We present a multi-frequency study of the intermediate spiral SAB(r)bc type galaxy NGC 6744, using available data from the Chandra X-Ray telescope, radio continuum data from the Australia Telescope Compact Array and Murchison Widefield Array, and Wide-field Infrared Survey Explorer infrared observations. We identify 117 X-ray sources and 280 radio sources. Of these, we find nine sources in common between the X-ray and radio catalogues, one of which is a faint central black hole with a bolometric radio luminosity similar to the Milky Way’s central black hole. We classify 5 objects as supernova remnant (SNR) candidates, 2 objects as likely SNRs, 17 as H ii regions, 1 source as an AGN; the remaining 255 radio sources are categorised as background objects and one X-ray source is classified as a foreground star. We find the star-formation rate (SFR) of NGC 6744 to be in the range 2.8–4.7 M⊙~yr − 1 signifying the galaxy is still actively forming stars. The specific SFR of NGC 6744 is greater than that of late-type spirals such as the Milky Way, but considerably less that that of a typical starburst galaxy.
The accurate clinical characterisation of mild cognitive impairment (MCI) is becoming increasingly important. The aim of this study was to compare the neuropsychiatric symptoms and cognitive profile of MCI with Lewy bodies (MCI-LB) with Alzheimer's disease MCI (MCI-AD).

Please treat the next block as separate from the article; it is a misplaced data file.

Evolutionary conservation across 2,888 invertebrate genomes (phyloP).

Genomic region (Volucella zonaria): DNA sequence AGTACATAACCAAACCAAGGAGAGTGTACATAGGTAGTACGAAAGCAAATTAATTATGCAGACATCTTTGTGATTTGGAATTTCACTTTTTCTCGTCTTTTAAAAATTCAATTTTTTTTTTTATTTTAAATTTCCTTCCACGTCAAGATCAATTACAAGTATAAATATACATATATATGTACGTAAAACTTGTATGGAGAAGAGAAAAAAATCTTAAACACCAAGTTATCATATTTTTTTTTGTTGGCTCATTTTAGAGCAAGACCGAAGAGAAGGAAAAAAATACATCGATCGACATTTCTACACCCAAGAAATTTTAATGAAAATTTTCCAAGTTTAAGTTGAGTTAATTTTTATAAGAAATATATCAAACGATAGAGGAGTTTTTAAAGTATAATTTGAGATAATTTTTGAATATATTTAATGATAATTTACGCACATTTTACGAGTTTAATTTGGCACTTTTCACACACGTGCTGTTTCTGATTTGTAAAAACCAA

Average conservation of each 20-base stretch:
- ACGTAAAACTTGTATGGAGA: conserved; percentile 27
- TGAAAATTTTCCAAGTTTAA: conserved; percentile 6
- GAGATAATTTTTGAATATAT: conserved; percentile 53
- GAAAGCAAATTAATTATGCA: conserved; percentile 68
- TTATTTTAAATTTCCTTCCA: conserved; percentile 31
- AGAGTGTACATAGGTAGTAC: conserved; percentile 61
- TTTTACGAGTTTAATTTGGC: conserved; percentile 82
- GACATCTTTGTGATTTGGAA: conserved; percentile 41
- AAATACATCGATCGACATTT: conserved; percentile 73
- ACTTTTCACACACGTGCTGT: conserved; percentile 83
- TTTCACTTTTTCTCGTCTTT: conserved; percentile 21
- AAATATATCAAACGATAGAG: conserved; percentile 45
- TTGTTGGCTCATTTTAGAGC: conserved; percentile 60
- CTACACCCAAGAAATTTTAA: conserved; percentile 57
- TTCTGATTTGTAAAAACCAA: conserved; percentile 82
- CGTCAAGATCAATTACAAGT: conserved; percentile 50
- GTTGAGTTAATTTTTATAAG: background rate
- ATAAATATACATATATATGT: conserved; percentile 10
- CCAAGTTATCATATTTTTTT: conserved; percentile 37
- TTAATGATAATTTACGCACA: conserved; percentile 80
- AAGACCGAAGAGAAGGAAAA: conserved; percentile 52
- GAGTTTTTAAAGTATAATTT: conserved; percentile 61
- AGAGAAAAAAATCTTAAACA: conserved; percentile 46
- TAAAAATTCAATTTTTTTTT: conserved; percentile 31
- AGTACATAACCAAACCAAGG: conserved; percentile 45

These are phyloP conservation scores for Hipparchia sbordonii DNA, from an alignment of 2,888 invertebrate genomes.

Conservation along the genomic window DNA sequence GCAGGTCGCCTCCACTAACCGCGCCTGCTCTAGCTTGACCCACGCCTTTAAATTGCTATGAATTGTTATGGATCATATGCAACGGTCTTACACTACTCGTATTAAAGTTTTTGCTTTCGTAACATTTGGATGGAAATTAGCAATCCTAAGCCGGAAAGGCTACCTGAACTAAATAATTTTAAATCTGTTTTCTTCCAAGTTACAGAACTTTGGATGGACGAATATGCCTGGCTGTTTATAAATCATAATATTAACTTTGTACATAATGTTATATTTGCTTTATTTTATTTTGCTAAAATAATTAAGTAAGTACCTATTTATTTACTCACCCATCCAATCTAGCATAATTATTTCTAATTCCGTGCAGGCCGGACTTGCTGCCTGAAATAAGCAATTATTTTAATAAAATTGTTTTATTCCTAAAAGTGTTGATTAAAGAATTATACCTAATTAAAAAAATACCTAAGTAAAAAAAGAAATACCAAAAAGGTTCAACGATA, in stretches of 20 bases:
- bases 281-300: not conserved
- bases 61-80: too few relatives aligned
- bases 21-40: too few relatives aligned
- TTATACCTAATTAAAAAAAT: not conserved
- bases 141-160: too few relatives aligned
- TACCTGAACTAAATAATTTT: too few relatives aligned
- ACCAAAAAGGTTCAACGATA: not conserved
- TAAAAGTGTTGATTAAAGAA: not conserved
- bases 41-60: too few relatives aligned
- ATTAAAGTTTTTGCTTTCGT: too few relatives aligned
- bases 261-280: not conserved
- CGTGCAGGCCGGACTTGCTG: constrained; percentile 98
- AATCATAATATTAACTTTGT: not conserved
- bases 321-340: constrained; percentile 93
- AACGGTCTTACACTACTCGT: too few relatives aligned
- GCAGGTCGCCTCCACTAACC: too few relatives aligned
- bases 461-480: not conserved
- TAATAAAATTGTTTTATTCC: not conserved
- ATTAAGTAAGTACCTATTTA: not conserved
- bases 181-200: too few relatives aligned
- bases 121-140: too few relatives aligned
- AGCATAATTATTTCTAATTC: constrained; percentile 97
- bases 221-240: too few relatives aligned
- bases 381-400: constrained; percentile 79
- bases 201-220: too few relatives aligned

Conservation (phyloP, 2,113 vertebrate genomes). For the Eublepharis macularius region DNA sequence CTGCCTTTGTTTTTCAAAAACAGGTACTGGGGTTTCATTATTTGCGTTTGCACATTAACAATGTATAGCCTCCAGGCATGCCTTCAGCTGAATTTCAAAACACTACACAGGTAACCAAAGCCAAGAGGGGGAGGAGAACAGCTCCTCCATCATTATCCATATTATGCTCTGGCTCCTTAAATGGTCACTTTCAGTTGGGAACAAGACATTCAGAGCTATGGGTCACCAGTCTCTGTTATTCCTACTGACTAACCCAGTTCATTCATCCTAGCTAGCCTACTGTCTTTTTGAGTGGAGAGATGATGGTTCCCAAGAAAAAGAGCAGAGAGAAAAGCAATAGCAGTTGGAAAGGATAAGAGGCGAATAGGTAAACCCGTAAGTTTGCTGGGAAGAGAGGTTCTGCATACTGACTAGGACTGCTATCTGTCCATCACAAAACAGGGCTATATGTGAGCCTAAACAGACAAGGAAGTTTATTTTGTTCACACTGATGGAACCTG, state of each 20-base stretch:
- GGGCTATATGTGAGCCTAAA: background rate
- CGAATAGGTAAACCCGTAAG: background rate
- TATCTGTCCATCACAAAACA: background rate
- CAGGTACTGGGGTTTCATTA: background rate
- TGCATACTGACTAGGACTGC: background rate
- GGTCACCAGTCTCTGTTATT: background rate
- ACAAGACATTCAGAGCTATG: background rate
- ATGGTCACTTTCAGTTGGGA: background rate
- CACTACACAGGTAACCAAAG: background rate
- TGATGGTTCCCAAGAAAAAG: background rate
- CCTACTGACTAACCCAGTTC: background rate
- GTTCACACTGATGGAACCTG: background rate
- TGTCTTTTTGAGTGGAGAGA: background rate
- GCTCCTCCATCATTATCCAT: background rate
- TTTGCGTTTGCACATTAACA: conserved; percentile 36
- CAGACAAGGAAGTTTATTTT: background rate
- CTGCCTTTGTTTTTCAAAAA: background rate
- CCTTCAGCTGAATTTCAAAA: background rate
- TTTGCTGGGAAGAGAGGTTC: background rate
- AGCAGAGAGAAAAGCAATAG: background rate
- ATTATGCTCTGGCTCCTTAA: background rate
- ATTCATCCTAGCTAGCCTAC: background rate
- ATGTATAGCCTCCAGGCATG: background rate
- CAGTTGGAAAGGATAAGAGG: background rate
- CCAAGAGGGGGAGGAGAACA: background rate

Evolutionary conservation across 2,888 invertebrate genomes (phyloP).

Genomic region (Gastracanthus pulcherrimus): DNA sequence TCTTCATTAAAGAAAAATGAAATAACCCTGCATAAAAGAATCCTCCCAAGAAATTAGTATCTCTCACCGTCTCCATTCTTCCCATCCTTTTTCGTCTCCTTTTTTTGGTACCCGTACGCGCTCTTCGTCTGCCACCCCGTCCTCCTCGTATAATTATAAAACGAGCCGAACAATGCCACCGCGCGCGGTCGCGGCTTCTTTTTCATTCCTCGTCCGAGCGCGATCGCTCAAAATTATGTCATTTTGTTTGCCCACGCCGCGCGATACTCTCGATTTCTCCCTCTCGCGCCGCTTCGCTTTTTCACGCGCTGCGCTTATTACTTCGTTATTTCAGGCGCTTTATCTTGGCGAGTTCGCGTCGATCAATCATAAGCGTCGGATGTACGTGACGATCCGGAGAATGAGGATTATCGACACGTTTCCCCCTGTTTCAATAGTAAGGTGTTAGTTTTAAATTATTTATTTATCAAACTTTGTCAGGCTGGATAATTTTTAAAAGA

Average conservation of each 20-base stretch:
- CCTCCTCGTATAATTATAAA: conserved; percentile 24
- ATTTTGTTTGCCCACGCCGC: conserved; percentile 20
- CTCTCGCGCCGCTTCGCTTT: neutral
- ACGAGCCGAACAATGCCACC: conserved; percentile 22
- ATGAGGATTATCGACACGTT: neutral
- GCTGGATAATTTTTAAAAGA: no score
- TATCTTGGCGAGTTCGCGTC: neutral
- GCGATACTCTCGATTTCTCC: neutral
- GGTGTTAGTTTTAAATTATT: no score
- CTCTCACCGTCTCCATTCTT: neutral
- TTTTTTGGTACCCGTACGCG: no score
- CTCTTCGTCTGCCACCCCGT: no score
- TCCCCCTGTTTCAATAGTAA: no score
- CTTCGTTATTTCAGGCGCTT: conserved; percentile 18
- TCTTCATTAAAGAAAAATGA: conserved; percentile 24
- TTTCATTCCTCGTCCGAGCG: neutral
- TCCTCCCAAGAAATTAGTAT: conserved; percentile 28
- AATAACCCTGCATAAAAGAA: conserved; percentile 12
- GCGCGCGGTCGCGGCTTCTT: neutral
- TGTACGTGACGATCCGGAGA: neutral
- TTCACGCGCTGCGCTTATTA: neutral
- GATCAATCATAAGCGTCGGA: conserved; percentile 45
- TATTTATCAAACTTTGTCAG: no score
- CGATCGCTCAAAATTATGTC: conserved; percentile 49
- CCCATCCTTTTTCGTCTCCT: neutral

Participants were ⩾60 years old with MCI. Each had a thorough clinical and neuropsychological assessment and 2β-carbomethoxy-3β-(4-iodophenyl)-N-(3-fluoropropyl)-nortropane single photon emission computed tomography FP-CIT SPECT). MCI-LB was diagnosed if two or more diagnostic features of dementia with Lewy bodies were present (visual hallucinations, cognitive fluctuations, motor parkinsonism, rapid eye movement sleep behaviour disorder or positive FP-CIT SPECT). A Lewy body Neuropsychiatric Supportive Symptom Count (LBNSSC) was calculated based on the presence or absence of the supportive neuropsychiatric symptoms defined by the 2017 DLB diagnostic criteria: non-visual hallucinations, delusions, anxiety, depression and apathy.
MCI-LB (n = 41) had a higher LBNSSC than MCI-AD (n = 24; 1.8 ± 1.1 v. 0.7 ± 0.9, p = 0.001). 67% of MCI-LB had two or more of those symptoms, compared with 16% of MCI-AD (Likelihood ratio = 4.2, p < 0.001). MCI-LB subjects scored lower on tests of attention, visuospatial function and verbal fluency. However, cognitive test scores alone did not accurately differentiate MCI-LB from MCI-AD.
MCI-LB is associated with neuropsychiatric symptoms and a cognitive profile similar to established DLB. This supports the concept of identifying MCI-LB based on the presence of core diagnostic features of DLB and abnormal FP-CIT SPECT imaging. The presence of supportive neuropsychiatric clinical features identified in the 2017 DLB diagnostic criteria was helpful in differentiating between MCI-LB and MCI-AD.